Hoffman specializes in Maryland and German research. An author and lecturer, she has presented at IGHR and coordinated the Maryland course at the Salt Lake Institute of Genealogy. She is past co-director of Gen-Fed and recording secretary for the Mid-Atlantic Germanic Society.

    Research in the States series is edited by Barbara Vines Little, CG, FNGS, FUGA, FVGS, a former NGS president and editor of the Magazine of Virginia Genealogy. Research in Alabama and Research in Maryland are available for purchase in the NGS online store in both PDF and print versions.

  • 20 Aug 2021 2:53 PM | Anonymous

    The following is a Plus Edition article written by and copyright by Dick Eastman.

    Perhaps you have spent a lot of effort studying your family's history. However, have you ever considered studying the history of the family's home – either the home in which you live or perhaps the ancestral home in which your parents or grandparents lived? To be sure, many families may have lived in the same house, sharing the joys and tragedies of family life throughout the years. Are you curious who they were and perhaps what their experiences were? Who built your house? When was it built, and by whom? What did it cost? Who were the previous owners and residents? What did the interior and exterior originally look like? Those questions can usually be answered by a bit of investigation. In fact, you can create a social genealogy: facts about the owners and residents of the house.

    House research is quite similar to genealogy research, often looking at the same records: old maps, deeds, and books. Through research, you can discover who lived in your home and probably what they did for a living. In short, you become a house detective.

    The most important stage in tracing the history of your house will be preparing a research plan. Adopting a methodical approach will yield far better results and allow you to pursue key facts. The search is much like a genealogy research project: always start with yourself. Gather the paperwork from your purchase of the home. What are the names of the former owners? How long did they live there?

    Next, talk to local people. Your neighbors can be valuable sources of information if they lived in the neighborhood before your arrival. They may even have photographs of the house, possibly including photographs of previous owners. Real estate agents can be valuable sources of information; they almost always have photographs of properties they have listed in past years. However, you need to be sensitive that the real estate agent's job is to sell houses, not to answer questions from hobbyists. Keep your questions brief so as to minimize your intrusion into the real estate agent's work day.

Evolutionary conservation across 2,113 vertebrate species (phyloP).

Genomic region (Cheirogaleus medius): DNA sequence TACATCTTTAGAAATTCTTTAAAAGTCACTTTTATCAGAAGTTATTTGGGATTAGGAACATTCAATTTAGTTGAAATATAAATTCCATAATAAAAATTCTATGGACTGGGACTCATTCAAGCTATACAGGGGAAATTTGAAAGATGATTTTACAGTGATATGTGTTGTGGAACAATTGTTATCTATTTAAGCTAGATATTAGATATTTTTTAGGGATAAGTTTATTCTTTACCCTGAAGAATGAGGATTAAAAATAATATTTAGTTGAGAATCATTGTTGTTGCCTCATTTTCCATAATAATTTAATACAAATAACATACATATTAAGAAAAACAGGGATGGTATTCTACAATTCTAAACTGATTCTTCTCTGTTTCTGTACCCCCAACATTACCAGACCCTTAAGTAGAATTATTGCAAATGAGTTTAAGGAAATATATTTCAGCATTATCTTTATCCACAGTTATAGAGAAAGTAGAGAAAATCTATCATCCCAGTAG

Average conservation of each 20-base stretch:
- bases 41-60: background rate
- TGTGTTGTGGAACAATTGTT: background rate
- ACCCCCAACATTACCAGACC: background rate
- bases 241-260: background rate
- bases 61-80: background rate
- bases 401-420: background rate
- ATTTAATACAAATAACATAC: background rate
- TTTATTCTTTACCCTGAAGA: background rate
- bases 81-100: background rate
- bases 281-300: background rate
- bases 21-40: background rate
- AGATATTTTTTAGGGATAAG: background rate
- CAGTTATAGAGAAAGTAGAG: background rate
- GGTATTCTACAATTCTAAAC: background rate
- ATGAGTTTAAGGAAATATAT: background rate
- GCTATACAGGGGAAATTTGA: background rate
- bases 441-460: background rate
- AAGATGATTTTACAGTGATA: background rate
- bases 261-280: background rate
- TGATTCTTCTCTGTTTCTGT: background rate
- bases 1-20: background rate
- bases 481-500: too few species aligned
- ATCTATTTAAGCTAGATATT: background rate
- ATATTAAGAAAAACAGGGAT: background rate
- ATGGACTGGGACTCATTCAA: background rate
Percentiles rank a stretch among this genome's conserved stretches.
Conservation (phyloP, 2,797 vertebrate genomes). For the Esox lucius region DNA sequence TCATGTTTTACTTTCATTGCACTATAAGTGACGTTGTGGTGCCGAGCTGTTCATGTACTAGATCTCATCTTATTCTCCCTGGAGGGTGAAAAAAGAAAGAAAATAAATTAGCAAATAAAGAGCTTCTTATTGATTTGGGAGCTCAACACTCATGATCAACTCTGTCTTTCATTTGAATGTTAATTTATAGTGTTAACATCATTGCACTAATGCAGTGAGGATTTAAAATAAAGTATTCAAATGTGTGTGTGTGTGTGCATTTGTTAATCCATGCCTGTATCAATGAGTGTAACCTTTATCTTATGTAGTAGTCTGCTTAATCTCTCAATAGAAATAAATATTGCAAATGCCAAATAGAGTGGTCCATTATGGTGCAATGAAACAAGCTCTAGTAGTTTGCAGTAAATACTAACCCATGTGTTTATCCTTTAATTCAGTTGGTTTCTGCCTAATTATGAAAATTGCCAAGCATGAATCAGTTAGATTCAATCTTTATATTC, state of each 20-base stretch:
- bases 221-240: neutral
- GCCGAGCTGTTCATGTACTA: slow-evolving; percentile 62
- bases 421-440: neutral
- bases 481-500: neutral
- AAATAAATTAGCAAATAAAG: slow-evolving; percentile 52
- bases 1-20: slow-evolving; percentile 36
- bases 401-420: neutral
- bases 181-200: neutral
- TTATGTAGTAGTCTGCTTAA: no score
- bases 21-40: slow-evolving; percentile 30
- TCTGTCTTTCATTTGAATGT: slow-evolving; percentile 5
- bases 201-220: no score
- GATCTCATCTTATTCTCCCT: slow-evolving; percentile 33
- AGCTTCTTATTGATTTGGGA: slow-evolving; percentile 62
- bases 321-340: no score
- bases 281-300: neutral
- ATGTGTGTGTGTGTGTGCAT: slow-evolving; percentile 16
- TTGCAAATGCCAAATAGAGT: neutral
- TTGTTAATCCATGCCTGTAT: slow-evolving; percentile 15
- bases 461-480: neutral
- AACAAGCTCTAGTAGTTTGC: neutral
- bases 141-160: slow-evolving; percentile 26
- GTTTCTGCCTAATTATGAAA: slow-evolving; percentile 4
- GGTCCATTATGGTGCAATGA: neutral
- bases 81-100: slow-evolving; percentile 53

Next, you can move to official records. The local Registry of Deeds can provide the names of previous owners as well as descriptions or drawings of the property lines. Look in the lists of Grantors and Grantees. (Grantors are those who sold the property; grantees are the buyers.) You also may need to find out more about the local community. Village and town lines may have been redrawn as areas were developed. Has the street or house changed its name (or number)? Do street names reflect an important event or landowner?

    As in genealogy work, census records will provide valuable information. In many cases, you can identify the residents of a house in 1940 or before in the U.S. census records. In older records, house numbers are not common, and the enumerators (census takers) did not always record street names. You may want to study the enumeration districts; even where street names are absent, each enumerator provided geographic descriptions of the districts covered.

    City Directories are perhaps even better than census records, when available. Unlike the federal censuses, city directories were typically published annually or biannually. They always list the street, as well as the house number if house numbering had been created.

    The remainder of this article is reserved for Plus Edition subscribers only. If you have a Plus Edition subscription, you may read the full article at:*)-Plus-Edition-News-Articles/10944452.

    If you are not yet a Plus Edition subscriber, you can learn more about such subscriptions and even upgrade to a Plus Edition subscription immediately at  

  • 20 Aug 2021 10:26 AM | Anonymous

    The following is an extract from an article by Jennie Oemig published in the WickedLocal web site at

    Richard Trask has been a familiar and welcoming face in the Danvers Archival Center for decades. And soon, the entity will bear his name.